The Roses Are in Deep Schitt
Main Cast: Eugene Levy, Catherine O’Hara
Creators: Eugene Levy, Daniel Levy
Fear not, there are no schitty spoilers contained herein
For years my favorite image of Eugene Levy was him walking in circles due to his literal two left feet in Christopher Guest’s Best in Show. To be fair, it might still be my favorite. But thanks to Levy and his son Daniel, I now have so much material to choose from that those left feet might pale to something the pair dreams up for their Canadian sit-com Schitt’s Creek. Haven’t seen it? You should.
Schitt’s Creek stars Levy senior as Johnny Rose, a big shot businessman with tons of money. Catherine O’Hara is his wife Moira (oh, that name, it’s the best). Daniel Levy is their adult son David and Annie Murphy their adult daughter Alexis. Their world of privilege is turned upside down when Johnny’s business manager makes off with all of his money, leaving the family with only a single asset – a town that Johnny purchased as a joke gift for David. The town of Schitt’s Creek. The series begins with the family leaving their mansion for more humble digs at the Schitt’s Creek motel. Ah, life is good – for us.
We spend the first season getting to know the residents of Schitt’s Creek – including Mayor Roland Schitt (say that out loud) and his wife Jocelyn (played by Chris Elliott and Jennifer Robertson), motel employee Stevie (Emily Hampshire) and mysterious bearded sexy man Mutt (Tim Rozon). As the Roses come to grips with their diminished circumstances, the community has to come to grips with the Roses. It’s less of a perfect match than one might imagine.
During the second season we dive further into the extraordinary lengths the Roses must go to in order to survive (things like “jobs”) and continue to play with the snobby city folks vs. the unimpressed town folks.
The set-up is fairly simple, and if you only watch an episode or two you might be annoyed by the Roses and repulsed by the Schitts (especially Roland – there are few people who do disgusting as convincingly as Chris Elliott). So give yourself some time to get to know the Roses – you won’t regret it. In particular, Daniel Levy is absolutely perfect as David. His wardrobe, his demeanor, everything he does is funny. And Catherine O’Hara is audaciously hilarious as the equally bizarrely wardrobed Moira – just her fake “accent” lifts her whole character to a new level. Eugene Levy is for the most part the straight man and it works. As patriarch he is more serious than the rest of his family, perhaps a touch more grounded in reality. The rest of them need someone to play off of and he fits the bill without misstep.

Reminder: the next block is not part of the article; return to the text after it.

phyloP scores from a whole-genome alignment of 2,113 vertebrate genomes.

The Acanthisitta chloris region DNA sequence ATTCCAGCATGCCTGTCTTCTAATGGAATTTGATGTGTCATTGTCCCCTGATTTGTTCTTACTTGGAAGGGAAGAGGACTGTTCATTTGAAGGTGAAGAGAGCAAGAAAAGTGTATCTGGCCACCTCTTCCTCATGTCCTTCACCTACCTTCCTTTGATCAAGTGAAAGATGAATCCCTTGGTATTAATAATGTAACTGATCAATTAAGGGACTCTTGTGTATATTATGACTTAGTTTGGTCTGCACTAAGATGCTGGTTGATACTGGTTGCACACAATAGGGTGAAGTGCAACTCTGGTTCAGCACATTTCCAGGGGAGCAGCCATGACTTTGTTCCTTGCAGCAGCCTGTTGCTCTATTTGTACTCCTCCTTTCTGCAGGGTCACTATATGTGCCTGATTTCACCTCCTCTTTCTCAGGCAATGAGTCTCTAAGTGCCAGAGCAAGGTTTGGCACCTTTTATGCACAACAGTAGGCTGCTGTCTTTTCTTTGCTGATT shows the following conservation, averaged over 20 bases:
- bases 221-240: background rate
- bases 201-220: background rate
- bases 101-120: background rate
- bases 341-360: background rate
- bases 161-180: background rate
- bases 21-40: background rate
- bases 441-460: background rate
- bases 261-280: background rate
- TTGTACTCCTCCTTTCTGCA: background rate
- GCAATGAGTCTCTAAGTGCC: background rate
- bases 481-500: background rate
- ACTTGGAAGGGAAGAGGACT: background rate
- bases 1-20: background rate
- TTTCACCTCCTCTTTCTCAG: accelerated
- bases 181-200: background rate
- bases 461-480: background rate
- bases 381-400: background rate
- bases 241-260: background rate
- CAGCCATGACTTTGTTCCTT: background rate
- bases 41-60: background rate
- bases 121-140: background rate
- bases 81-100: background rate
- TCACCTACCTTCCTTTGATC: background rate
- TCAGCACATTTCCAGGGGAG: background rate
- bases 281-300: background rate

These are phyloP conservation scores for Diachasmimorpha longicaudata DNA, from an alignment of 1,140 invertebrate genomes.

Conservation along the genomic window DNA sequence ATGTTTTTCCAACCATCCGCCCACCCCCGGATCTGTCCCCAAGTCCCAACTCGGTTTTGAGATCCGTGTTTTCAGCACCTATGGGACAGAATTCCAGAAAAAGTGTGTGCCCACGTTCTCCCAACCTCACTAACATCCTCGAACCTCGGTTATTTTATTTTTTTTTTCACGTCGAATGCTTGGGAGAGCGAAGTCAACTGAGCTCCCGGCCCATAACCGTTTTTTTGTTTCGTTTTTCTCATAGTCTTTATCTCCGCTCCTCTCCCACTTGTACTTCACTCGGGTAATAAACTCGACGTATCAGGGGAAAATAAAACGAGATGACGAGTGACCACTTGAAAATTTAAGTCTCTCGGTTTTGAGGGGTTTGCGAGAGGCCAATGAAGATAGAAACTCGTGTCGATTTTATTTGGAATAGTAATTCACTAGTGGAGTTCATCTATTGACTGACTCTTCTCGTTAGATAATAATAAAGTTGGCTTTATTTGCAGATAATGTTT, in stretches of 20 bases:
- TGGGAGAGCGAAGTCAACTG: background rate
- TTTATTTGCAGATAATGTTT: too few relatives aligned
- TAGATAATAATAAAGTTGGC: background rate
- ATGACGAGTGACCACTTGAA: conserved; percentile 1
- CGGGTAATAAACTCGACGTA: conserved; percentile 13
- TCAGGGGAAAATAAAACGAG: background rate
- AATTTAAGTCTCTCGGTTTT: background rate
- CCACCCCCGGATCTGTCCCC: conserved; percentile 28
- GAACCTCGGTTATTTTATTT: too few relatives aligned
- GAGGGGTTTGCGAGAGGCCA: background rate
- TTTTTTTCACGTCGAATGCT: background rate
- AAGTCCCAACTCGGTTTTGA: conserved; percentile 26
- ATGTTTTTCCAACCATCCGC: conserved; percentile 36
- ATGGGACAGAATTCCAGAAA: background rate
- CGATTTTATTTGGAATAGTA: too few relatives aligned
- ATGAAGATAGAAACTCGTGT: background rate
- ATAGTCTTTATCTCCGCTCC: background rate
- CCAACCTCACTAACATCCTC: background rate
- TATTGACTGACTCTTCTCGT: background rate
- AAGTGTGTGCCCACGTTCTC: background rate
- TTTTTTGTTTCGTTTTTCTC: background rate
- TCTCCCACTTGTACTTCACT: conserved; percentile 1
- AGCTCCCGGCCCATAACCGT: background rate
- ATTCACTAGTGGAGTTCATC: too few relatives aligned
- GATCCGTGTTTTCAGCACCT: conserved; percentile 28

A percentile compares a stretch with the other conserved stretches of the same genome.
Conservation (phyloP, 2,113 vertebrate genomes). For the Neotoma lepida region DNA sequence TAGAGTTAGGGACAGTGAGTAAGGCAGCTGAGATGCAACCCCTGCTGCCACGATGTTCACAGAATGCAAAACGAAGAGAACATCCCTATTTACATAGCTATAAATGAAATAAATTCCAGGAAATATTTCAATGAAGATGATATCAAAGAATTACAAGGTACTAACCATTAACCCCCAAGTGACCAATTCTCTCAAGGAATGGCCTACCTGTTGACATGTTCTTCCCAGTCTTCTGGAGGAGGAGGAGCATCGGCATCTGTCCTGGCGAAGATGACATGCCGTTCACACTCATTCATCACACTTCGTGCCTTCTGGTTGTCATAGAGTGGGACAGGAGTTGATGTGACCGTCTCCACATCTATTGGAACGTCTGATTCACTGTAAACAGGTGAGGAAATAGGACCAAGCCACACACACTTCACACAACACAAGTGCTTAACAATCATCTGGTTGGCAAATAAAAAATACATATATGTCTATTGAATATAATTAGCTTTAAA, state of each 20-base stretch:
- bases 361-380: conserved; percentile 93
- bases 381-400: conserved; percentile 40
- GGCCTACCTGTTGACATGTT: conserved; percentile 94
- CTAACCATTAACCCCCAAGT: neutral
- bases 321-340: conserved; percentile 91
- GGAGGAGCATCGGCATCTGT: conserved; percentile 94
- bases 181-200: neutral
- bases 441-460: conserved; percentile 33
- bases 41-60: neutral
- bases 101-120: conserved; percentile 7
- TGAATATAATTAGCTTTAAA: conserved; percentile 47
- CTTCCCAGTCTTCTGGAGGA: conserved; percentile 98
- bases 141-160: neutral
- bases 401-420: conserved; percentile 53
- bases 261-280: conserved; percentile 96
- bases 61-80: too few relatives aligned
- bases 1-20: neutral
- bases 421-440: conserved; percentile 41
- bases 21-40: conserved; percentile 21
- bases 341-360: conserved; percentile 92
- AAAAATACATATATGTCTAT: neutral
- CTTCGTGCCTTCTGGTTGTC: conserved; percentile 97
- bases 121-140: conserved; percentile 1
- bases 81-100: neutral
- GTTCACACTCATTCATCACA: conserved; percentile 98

Now, a crucial warning – seasons 1 and 2 are streaming on Netflix, but try to resist the urge to binge them all in a row. Not only do most sit-coms have trouble surviving more than an episode or two at a time without becoming tiresome, but you’ll deny yourself the joy of visiting the Roses every day. Watching their characters evolve a little is actually tremendously gratifying – the Levy men do not make the mistake of relying on the single joke of the newly penniless rich people being snotty as the sole source of Schitts and giggles (see what I did there?). They allow in just the right amount of actual story line, keeping us from simply hating the Roses and cringing every time Roland and his mullet show up on screen.
Overall, I really, really enjoyed the first two seasons of Schitt’s Creek. There is a third season already made (hopefully it will stream soon – I miss my Schitts) and a fourth has been ordered (it’s won a ton of Canadian TV awards). Thank you, Canadian TV, for the gift of two talented Levys and their Schitty show.
You can usually find Sue watching dysfunctional family indie dramas in order to make her own household seem normal. She is the Editorial Manager at Silver Beacon Marketing and an aspiring Crazy Cat Lady.